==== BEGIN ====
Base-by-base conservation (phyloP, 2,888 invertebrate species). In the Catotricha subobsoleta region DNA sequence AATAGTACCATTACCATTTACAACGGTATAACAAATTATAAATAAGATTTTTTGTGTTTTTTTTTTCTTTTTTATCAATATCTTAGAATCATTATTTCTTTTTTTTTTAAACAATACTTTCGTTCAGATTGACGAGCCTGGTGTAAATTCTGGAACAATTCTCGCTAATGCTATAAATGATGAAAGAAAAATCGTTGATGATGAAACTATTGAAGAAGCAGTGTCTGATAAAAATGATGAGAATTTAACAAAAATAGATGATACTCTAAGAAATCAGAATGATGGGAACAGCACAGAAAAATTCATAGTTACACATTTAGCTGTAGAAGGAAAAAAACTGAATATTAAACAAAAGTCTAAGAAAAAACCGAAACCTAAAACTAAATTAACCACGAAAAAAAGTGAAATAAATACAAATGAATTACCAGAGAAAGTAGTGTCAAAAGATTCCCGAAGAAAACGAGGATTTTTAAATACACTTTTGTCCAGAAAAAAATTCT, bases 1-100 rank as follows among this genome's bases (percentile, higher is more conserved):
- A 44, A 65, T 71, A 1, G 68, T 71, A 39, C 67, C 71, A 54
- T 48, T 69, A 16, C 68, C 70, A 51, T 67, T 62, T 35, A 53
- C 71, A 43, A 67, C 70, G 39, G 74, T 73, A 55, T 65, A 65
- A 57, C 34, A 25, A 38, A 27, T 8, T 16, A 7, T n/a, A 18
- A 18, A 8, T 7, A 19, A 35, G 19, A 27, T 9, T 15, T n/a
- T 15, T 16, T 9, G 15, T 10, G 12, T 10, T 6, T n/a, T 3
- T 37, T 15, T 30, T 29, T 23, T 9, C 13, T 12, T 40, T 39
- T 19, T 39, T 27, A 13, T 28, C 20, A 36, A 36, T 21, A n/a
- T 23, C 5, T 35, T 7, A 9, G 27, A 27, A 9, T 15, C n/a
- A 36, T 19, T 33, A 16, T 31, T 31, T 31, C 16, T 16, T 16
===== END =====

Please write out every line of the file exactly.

Base-by-base conservation (phyloP, 2,888 invertebrate species). In the Catotricha subobsoleta region DNA sequence AATAGTACCATTACCATTTACAACGGTATAACAAATTATAAATAAGATTTTTTGTGTTTTTTTTTTCTTTTTTATCAATATCTTAGAATCATTATTTCTTTTTTTTTTAAACAATACTTTCGTTCAGATTGACGAGCCTGGTGTAAATTCTGGAACAATTCTCGCTAATGCTATAAATGATGAAAGAAAAATCGTTGATGATGAAACTATTGAAGAAGCAGTGTCTGATAAAAATGATGAGAATTTAACAAAAATAGATGATACTCTAAGAAATCAGAATGATGGGAACAGCACAGAAAAATTCATAGTTACACATTTAGCTGTAGAAGGAAAAAAACTGAATATTAAACAAAAGTCTAAGAAAAAACCGAAACCTAAAACTAAATTAACCACGAAAAAAAGTGAAATAAATACAAATGAATTACCAGAGAAAGTAGTGTCAAAAGATTCCCGAAGAAAACGAGGATTTTTAAATACACTTTTGTCCAGAAAAAAATTCT, bases 1-100 rank as follows among this genome's bases (percentile, higher is more conserved):
- A 44, A 65, T 71, A 1, G 68, T 71, A 39, C 67, C 71, A 54
- T 48, T 69, A 16, C 68, C 70, A 51, T 67, T 62, T 35, A 53
- C 71, A 43, A 67, C 70, G 39, G 74, T 73, A 55, T 65, A 65
- A 57, C 34, A 25, A 38, A 27, T 8, T 16, A 7, T n/a, A 18
- A 18, A 8, T 7, A 19, A 35, G 19, A 27, T 9, T 15, T n/a
- T 15, T 16, T 9, G 15, T 10, G 12, T 10, T 6, T n/a, T 3
- T 37, T 15, T 30, T 29, T 23, T 9, C 13, T 12, T 40, T 39
- T 19, T 39, T 27, A 13, T 28, C 20, A 36, A 36, T 21, A n/a
- T 23, C 5, T 35, T 7, A 9, G 27, A 27, A 9, T 15, C n/a
- A 36, T 19, T 33, A 16, T 31, T 31, T 31, C 16, T 16, T 16